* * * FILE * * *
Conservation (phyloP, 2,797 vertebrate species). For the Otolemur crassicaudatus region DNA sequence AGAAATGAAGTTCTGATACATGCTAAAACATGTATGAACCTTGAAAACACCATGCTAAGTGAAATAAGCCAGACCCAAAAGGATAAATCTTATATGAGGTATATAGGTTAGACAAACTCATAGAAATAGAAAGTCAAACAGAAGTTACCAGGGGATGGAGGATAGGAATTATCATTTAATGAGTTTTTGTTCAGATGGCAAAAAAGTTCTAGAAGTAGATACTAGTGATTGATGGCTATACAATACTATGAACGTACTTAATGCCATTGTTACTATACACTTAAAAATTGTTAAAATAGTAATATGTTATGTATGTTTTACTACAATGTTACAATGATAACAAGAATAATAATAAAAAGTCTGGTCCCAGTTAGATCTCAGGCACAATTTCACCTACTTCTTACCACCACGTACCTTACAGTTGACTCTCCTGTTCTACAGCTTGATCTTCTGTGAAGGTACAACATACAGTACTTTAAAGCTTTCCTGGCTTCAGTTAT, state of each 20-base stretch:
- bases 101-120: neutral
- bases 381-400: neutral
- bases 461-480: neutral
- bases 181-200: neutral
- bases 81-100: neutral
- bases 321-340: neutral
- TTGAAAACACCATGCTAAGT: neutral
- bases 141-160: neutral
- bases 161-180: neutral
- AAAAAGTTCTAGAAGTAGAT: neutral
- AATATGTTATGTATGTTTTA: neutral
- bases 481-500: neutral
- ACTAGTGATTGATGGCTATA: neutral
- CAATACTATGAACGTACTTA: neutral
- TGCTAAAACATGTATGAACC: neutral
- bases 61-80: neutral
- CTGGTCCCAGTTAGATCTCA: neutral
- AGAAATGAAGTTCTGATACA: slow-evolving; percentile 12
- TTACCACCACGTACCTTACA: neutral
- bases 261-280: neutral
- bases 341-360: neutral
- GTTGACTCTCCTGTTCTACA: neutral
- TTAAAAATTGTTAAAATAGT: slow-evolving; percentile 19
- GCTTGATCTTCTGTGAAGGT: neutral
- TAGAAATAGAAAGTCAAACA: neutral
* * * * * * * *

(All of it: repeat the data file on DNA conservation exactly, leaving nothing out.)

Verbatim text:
Conservation (phyloP, 2,797 vertebrate species). For the Otolemur crassicaudatus region DNA sequence AGAAATGAAGTTCTGATACATGCTAAAACATGTATGAACCTTGAAAACACCATGCTAAGTGAAATAAGCCAGACCCAAAAGGATAAATCTTATATGAGGTATATAGGTTAGACAAACTCATAGAAATAGAAAGTCAAACAGAAGTTACCAGGGGATGGAGGATAGGAATTATCATTTAATGAGTTTTTGTTCAGATGGCAAAAAAGTTCTAGAAGTAGATACTAGTGATTGATGGCTATACAATACTATGAACGTACTTAATGCCATTGTTACTATACACTTAAAAATTGTTAAAATAGTAATATGTTATGTATGTTTTACTACAATGTTACAATGATAACAAGAATAATAATAAAAAGTCTGGTCCCAGTTAGATCTCAGGCACAATTTCACCTACTTCTTACCACCACGTACCTTACAGTTGACTCTCCTGTTCTACAGCTTGATCTTCTGTGAAGGTACAACATACAGTACTTTAAAGCTTTCCTGGCTTCAGTTAT, state of each 20-base stretch:
- bases 101-120: neutral
- bases 381-400: neutral
- bases 461-480: neutral
- bases 181-200: neutral
- bases 81-100: neutral
- bases 321-340: neutral
- TTGAAAACACCATGCTAAGT: neutral
- bases 141-160: neutral
- bases 161-180: neutral
- AAAAAGTTCTAGAAGTAGAT: neutral
- AATATGTTATGTATGTTTTA: neutral
- bases 481-500: neutral
- ACTAGTGATTGATGGCTATA: neutral
- CAATACTATGAACGTACTTA: neutral
- TGCTAAAACATGTATGAACC: neutral
- bases 61-80: neutral
- CTGGTCCCAGTTAGATCTCA: neutral
- AGAAATGAAGTTCTGATACA: slow-evolving; percentile 12
- TTACCACCACGTACCTTACA: neutral
- bases 261-280: neutral
- bases 341-360: neutral
- GTTGACTCTCCTGTTCTACA: neutral
- TTAAAAATTGTTAAAATAGT: slow-evolving; percentile 19
- GCTTGATCTTCTGTGAAGGT: neutral
- TAGAAATAGAAAGTCAAACA: neutral